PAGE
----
I kicked off the semester with a concert in Harlem, another great christmas present from Hannah. Vampire Weekend, one of my favorite bands, gave an incredible show for their second album, which was even better than the first. A Valentines Day inspired a chocolate hunt brought Hannah to the famous Jacque Torres and later the Max Brenner restaurant. Both places were good, but Max Brenner took the top prize. He and his famous chocolate pizza were featured Food Networks "Best Thing I Ever Ate;" I recommend trying it before you die. February's Time Out New York provided me with a list of fondue restaurants and a hard decision to make. One of the restaurants on the list sent Jared into a nostalgic frenzy; it is apparently his mom's favorite restaurant. With that resolved, Hannah, Jarad and I set out for La Bonne Soupe (see pictures below). Sudden patches of spring gave me the idea one day to borrow my roommate's frisbee while he was in Long Island for the weekend. Hannah and I were having a fun time until I accidently broke the frisbee. One target adventure and two frisbee purchases later, I myself was the proud owner of the original flying disk. Deciding that I went through way too much trouble not to use the frisbee, I have developed what some might call an unnatural fondness for it; I guess some college stereotypes are unavoidable.

MTV has a new program called "My life as Liz," starring a girl who lived not far from where I lived in Texas. It is a fake documentary style show that is based off of her senior year in high school. She basically lives her life, recounts the events, and MTV writers stylize and dramatize the events. Functioning as a semi-reality show, they often hire the people involved to reenact the scenes not captured on film. Investigation into her life revealed that she attended the University of Texas during the fall semester of 2009. On a recent episode of the show, she mentioned going to New York while still in high school. She is now a freshman art history major at Pratt Institute, and is in my friend's art history class. Apparently, the show is going to resume filming here at Pratt, and MTV has been attempting to cast random students for the show. Liz seems to be the artsy type, and her gimmick on the show is that she is alternative. Unfortunately, MTV appeals to mostly a mainstream college demographic, including kids who desire desperately to be snobby NYC art school intellectuals. Many of my fellow Prattcats reject this flattery via imitation, perhaps rightfully so. MTV is a rather ridiculous network, and artist are not usually the type to be made into mascots. Although I sympathize with my classmates' outrage and distaste for MTV, I feel sorry for Liz. The typical college would embrace the semi-celebrity; but art school feels the need to serve as the counter culture. As a result, it is alleged that Liz has very few friends, sits sadly alone at almost all times, and has a difficult time even having friends casted for her. I don't know if she is the wannabe art kid that everyone says she is, but I doubt it. Regardless, there are much worse people here who have friends. So, the plan formulated by Jared, Billy, Hannah, (possibly Hannah's roommate), and I is to find Liz and invite her to a game of frisbee. We plan to maintain a delicate balance between developing a friendship with Liz, and avoiding being on MTV at all cost.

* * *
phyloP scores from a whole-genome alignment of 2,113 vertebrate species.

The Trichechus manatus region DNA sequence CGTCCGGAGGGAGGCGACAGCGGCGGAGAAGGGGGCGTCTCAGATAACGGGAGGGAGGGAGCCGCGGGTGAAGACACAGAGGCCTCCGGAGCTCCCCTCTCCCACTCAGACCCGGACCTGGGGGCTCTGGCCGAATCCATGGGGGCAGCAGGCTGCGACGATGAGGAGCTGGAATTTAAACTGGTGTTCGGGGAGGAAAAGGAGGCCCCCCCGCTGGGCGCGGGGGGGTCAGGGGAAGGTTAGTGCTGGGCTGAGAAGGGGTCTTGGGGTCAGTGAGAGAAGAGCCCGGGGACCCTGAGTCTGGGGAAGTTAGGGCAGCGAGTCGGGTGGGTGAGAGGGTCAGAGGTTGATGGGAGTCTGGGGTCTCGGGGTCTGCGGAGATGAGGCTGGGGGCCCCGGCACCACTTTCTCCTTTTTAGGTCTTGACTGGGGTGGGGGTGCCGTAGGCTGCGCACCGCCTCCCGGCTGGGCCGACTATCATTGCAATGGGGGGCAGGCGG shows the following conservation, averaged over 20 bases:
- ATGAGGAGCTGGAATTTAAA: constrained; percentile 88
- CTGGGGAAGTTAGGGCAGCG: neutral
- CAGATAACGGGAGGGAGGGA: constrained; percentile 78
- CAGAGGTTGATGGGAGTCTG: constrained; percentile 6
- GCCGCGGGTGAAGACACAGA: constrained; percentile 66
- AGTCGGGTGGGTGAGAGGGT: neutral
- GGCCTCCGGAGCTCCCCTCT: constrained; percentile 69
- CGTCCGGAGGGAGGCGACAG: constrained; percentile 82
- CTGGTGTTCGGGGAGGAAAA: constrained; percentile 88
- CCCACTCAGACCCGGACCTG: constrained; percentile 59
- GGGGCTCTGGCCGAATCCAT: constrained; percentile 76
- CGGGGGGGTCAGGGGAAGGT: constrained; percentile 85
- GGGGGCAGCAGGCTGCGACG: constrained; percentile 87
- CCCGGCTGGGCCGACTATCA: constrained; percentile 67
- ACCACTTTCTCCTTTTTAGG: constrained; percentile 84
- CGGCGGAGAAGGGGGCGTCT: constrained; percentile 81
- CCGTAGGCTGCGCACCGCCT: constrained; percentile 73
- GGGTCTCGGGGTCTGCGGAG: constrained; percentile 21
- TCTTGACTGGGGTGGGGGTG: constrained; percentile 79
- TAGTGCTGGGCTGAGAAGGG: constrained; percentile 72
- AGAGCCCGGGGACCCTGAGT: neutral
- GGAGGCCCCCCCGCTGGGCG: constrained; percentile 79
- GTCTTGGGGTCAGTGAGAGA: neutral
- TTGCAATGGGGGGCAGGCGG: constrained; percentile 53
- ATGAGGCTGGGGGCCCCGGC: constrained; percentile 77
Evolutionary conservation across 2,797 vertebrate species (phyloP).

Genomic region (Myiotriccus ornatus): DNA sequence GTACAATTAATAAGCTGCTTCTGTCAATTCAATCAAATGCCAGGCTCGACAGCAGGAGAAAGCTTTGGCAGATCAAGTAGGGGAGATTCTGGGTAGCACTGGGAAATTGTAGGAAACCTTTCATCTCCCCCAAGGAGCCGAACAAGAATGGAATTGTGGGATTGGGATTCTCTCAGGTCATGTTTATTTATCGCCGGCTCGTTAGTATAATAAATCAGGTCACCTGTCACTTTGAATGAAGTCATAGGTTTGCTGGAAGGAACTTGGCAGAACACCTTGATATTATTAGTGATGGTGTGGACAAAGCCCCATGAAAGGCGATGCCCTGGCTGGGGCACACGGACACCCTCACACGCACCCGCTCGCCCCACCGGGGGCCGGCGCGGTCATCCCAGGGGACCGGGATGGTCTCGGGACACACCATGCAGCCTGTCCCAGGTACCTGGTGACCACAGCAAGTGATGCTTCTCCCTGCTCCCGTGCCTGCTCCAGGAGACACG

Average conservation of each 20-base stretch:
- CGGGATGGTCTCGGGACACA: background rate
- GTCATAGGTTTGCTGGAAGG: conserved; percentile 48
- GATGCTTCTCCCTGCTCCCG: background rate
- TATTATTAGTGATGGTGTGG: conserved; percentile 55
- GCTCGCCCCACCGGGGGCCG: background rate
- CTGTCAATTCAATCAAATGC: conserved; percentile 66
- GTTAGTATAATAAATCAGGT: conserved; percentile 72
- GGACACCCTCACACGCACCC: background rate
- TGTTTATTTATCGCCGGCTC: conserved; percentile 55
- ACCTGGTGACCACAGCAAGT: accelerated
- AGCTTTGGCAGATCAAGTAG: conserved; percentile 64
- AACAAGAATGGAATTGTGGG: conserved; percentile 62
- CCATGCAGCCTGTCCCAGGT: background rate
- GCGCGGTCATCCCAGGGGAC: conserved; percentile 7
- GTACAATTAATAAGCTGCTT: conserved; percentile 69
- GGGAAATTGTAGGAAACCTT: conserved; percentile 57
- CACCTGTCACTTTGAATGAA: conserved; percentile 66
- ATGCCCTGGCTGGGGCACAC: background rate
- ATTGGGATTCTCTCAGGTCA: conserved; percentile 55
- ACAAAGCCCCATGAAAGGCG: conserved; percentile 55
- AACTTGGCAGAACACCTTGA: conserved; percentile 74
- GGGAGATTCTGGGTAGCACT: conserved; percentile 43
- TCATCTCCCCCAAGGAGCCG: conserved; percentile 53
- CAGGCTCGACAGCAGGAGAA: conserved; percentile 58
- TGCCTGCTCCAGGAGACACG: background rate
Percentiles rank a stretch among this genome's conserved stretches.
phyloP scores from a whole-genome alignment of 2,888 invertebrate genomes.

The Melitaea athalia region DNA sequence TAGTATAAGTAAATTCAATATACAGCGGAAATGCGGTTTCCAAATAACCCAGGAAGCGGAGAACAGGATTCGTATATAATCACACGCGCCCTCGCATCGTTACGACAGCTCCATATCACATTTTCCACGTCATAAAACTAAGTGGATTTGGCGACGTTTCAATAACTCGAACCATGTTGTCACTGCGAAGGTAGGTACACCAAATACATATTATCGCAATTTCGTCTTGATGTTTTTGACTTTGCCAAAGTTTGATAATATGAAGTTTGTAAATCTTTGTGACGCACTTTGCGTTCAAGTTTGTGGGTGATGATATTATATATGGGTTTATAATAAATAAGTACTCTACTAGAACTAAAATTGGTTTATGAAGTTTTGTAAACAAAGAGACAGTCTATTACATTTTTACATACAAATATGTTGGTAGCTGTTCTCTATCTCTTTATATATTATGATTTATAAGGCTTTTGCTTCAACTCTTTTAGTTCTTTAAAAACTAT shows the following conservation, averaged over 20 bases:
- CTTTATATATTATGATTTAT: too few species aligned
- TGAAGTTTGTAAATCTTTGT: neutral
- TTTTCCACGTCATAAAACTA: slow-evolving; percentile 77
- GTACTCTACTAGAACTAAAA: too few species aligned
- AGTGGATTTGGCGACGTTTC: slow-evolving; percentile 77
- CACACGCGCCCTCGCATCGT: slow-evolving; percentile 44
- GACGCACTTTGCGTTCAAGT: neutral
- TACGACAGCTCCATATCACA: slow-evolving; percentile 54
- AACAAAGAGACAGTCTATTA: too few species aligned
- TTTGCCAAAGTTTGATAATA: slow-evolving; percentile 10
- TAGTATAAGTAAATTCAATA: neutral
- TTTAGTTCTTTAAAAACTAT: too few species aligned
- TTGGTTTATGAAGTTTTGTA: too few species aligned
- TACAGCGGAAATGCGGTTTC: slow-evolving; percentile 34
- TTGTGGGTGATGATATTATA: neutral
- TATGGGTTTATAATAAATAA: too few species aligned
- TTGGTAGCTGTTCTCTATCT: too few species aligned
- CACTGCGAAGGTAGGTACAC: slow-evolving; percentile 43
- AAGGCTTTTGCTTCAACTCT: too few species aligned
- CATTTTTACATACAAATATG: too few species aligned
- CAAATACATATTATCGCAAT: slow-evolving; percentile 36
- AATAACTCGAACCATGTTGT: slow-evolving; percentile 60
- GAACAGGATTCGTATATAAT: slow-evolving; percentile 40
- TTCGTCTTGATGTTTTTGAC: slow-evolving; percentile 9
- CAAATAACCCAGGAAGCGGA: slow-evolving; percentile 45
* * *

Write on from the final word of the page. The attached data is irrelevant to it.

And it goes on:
As a side note, I just want to brag about a fact I recently discovered. For those of you who don't know, Hannah attends NYU film school. I found out that NYU film is the number one rated film school IN THE WORLD! My lady's got skillz.

From about 100 applicants, including upper class men, I was given one of the eleven spots as a Resident Advisor at Pratt next year. Not only did they choose me, but they gave me my first choice of dorm. Willoughby, the upper class dorm, is an apartment style dorm complete with a kitchen, and choice of suite mate. This will save me an unbelievable amount of money, and put me strategically close to the animation building. I look forward to the amazing meals from Jared and Hannah, who have both been itching to utilize their culinary talents. My residents will likely be older students, which just adds cool points for me. I guess I have skills too.

It has been a great semester for me, and I hope everyone else has been as fortunate. I am nearly finished with all of my homework as I enter spring break. I would love to hear some suggestions for activities during this free week in the amazing NYC. And for those of you feeling sad, I found squirrel with a bag stuck on its tail, may it bring you happiness.

Tuesday, March 9, 2010

New Format

Too much happens for me to do all the exciting events in my life justice. I would probably bore everyone in the process. From this point forward, I will write about what you request. Text, comment, email, call, etc. and tell me what you want to read about. I look forward to your suggestions.